The RSPB Central Ayrshire Local Group are leading Dawn Chorus bird walks in Belleisle and Rozelle parks, Ayr in May. Full details are in this poster (PDF).
My thanks to Angus Hogg and Dave Grant for sending in some photos for the Photo Gallery. I’ve also included (yet another) Waxwing photo I took using my phone just to show what is now possible.
The February 2013 issue of Stonechat, the club newsletter of the Ayrshire Branch of the SOC is now available: click here to download it . The Editor, Tony Scott, would like to mention that there are still a couple of places available on the Raptor Migration (to Southern Spain) trip in September: full details are in the itinerary .
As you may know, this website has been going since June 2000, and so is one of the oldest, continually updated local birding web-sites on the web. Over the years it has built up a collection of useful information and it seemed like a good idea to preserve it. The British Library has a project called UK Web Archive and as they say:
“There are millions of UK websites. They are constantly changing and even disappearing. Often they contain information that is only available online. Responding to the challenge of a potential “digital black hole” the UK Web Archive is there to safeguard as many of these websites as practical. Its purpose is to collect, preserve and give permanent access to key UK websites for future generations.”
The Ayrshire Birding web site is about to be added to this archive, so you can now rest easy knowing that all this stuff will be available for your descendants to peruse.
Stonechat numbers crashed in most of Scotland after the two severe winters of 2010 and 2011. While numbers have recovered since then, birds on the Ayrshire coast have been slow to re-occupy former territories. By taking part in this survey you can help to provide a more accurate idea of how far that recovery process has gone in 2013.
The aim is to cover most of the Ayrshire coastal strip (up to 1km inland) between late March and mid-July to establish where there are birds holding territories and, if possible, to prove breeding. Two visits to your chosen stretch – one at both ends of the breeding season – would be preferable if you can manage it. If you can help, please get in touch with me. The recording forms will be very simple to complete - I promise!!
This document shows the survey sections and the gaps: please help fill them.Thank you,
My thanks to Angus Hogg and Alan Mathewson for sending in the first batch of photos in 2013 for the Photo Gallery. Here is a sample:
However, as Angus points out:
“The redpolls are interesting – I’m pretty sure they’re the Mealy Redpoll sub-species of Common Redpoll, but others may wish to comment. They may be the so-called North-western Redpoll. They’re not Lessers, the photos showing a largely greyish bird, with a white greater-covert wing bar, and very white on the breast/belly area. However, this species is a work in progress and some observers may have other ideas on these.”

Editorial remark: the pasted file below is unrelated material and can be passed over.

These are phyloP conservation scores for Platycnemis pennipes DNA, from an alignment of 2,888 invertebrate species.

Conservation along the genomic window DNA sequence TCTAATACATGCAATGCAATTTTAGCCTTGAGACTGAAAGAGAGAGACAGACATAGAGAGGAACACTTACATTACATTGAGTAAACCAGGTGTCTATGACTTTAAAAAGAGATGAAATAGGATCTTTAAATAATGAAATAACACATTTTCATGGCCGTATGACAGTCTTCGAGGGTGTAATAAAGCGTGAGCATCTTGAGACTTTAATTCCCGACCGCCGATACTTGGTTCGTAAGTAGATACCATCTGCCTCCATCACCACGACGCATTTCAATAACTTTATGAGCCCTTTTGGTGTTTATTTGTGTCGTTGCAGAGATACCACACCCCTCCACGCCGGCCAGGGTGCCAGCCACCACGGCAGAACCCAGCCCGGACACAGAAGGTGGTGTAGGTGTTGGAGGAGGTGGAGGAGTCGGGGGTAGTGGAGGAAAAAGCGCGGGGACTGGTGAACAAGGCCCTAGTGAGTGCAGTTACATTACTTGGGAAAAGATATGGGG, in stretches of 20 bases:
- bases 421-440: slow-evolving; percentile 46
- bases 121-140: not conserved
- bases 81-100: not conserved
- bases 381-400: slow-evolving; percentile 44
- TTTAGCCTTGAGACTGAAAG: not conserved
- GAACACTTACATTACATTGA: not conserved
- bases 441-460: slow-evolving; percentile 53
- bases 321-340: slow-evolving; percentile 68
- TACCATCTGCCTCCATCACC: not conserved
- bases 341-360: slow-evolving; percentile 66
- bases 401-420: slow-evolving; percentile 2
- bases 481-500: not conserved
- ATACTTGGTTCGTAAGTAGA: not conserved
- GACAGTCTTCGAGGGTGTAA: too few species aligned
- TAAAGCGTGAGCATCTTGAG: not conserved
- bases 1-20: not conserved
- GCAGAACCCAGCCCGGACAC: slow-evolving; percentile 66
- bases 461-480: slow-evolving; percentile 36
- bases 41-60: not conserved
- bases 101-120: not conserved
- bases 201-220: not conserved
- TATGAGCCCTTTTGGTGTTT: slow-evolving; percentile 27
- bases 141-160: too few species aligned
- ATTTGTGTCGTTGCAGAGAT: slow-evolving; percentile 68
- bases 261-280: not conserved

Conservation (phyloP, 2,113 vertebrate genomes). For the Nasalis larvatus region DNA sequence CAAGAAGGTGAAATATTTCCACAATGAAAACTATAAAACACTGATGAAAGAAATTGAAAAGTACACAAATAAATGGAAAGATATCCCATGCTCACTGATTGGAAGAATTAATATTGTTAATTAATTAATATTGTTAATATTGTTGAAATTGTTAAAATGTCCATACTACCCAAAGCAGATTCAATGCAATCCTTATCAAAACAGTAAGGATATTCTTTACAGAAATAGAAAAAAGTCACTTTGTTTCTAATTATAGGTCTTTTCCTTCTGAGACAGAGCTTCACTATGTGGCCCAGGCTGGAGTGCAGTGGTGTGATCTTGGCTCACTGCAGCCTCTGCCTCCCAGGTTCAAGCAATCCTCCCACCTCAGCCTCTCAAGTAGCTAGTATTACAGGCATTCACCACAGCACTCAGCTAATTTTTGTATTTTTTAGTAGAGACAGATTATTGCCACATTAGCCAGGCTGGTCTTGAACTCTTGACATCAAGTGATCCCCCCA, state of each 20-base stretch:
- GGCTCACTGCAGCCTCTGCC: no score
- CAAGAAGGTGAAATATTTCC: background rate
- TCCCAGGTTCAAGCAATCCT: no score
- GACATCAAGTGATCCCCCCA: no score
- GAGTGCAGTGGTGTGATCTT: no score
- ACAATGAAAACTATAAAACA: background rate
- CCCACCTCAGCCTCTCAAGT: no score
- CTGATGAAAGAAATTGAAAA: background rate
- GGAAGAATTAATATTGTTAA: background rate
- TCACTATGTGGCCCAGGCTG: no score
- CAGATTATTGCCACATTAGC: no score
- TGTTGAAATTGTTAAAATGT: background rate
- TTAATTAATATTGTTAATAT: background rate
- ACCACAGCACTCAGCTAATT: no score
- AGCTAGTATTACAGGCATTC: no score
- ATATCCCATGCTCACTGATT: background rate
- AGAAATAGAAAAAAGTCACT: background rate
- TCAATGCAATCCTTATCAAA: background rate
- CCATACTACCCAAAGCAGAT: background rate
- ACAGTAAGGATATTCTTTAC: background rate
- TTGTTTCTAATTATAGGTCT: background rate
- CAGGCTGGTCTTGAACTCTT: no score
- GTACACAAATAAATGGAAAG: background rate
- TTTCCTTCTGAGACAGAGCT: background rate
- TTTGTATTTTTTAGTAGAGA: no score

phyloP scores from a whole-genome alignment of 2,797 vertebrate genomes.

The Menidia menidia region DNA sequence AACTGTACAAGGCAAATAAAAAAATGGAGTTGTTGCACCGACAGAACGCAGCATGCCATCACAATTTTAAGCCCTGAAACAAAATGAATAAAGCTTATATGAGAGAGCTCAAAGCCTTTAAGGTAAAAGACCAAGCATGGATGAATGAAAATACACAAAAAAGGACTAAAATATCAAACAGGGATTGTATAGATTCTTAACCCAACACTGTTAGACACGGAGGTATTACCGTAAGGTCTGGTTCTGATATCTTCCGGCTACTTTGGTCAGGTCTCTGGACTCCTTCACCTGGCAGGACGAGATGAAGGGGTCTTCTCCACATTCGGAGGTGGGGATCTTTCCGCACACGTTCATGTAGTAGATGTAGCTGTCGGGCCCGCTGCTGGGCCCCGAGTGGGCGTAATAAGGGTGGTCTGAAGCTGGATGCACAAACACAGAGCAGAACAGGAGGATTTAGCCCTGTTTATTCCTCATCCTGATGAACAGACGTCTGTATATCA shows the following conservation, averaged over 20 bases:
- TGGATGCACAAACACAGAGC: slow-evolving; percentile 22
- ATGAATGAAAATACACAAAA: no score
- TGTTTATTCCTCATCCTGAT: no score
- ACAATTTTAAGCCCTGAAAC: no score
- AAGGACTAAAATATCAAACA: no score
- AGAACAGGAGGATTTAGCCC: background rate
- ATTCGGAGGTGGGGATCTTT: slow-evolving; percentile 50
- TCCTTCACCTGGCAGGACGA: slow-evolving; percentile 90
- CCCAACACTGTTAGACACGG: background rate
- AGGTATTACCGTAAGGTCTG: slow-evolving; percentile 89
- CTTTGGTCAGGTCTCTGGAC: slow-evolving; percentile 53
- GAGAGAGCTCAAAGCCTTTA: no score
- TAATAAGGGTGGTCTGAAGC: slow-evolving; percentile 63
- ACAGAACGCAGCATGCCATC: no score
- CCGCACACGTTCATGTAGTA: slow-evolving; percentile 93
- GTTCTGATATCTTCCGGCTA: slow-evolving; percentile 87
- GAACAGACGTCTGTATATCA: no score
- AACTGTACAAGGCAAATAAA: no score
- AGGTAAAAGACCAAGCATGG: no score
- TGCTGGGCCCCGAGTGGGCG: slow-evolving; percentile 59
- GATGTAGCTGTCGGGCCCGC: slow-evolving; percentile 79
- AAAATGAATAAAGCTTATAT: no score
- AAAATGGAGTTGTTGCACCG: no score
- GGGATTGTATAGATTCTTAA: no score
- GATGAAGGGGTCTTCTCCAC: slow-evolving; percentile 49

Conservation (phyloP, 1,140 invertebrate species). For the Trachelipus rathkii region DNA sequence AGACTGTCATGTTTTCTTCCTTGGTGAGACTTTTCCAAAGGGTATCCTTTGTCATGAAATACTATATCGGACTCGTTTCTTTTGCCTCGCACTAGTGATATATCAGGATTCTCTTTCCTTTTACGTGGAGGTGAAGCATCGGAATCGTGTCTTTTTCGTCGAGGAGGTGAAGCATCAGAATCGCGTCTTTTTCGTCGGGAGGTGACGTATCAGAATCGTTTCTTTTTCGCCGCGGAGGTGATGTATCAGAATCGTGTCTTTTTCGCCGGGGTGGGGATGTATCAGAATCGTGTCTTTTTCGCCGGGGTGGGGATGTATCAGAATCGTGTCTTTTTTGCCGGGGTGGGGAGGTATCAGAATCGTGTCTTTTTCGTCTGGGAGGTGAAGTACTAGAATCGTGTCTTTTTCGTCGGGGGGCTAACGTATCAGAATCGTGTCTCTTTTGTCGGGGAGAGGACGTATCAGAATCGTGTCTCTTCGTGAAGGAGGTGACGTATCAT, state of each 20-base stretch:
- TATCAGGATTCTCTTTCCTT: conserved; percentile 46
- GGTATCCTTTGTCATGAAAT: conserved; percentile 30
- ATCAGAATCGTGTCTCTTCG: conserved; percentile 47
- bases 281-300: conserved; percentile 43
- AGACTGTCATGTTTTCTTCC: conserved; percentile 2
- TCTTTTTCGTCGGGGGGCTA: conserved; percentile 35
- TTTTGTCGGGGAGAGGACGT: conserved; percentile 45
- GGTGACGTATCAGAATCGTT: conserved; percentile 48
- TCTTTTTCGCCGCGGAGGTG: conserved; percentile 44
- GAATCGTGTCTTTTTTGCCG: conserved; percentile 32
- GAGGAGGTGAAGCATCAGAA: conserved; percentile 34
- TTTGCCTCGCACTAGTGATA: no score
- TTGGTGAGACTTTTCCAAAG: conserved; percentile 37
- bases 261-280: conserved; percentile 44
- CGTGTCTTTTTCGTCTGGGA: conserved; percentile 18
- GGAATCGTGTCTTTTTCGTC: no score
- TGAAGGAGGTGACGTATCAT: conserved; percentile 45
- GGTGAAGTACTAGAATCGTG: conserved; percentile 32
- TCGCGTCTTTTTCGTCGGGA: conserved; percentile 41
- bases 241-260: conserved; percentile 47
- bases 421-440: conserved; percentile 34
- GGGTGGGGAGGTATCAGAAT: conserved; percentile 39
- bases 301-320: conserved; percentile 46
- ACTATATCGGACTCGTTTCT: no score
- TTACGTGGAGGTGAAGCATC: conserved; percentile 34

I’m sure he’d be very interested in your comments. You can email him by clicking here.
The more observant of you might have noticed a change in the appearance of the Ayrshire Birding web-site. After last year’s defacing of the site by the pill-peddlers I was looking at moving to a different platform with better security and this is the result. For those who care about these things we are now using WordPress and its new theme that allows content to be displayed well on those nice tablets and smartphones that Santa brought, as well as the normal desktop PCs. It is a work in progress so bear with me while I play and you explore.
And for a New Year Resolution: now is a great time to collate all your 2012 sightings to send to the County Recorder for inclusion in the Bird Report.
My thanks to Angus Hogg, Bruce Kerr, Jamie McPike and Bob Ross for sending in the latest batch of photos for the Photo Gallery.
In June this year we learned that the plans for a massively polluting coal-fired power station on the SSSI at Hunterston had been dropped. This was a great victory for the environment and public campaigning. We need to ensure North Ayrshire Council safeguard this important wildlife site for the future.
North Ayrshire Council has opened a consultation on a revised Local Development Plan. We are pleased that mention of the coal-fired power station has been removed, but unfortunately other development proposals still threaten the SSSI and the important wildlife within it. We need you to take action and write to North Ayrshire Council expressing your concern that this site, which is protected for its special wildlife, has been earmarked for development.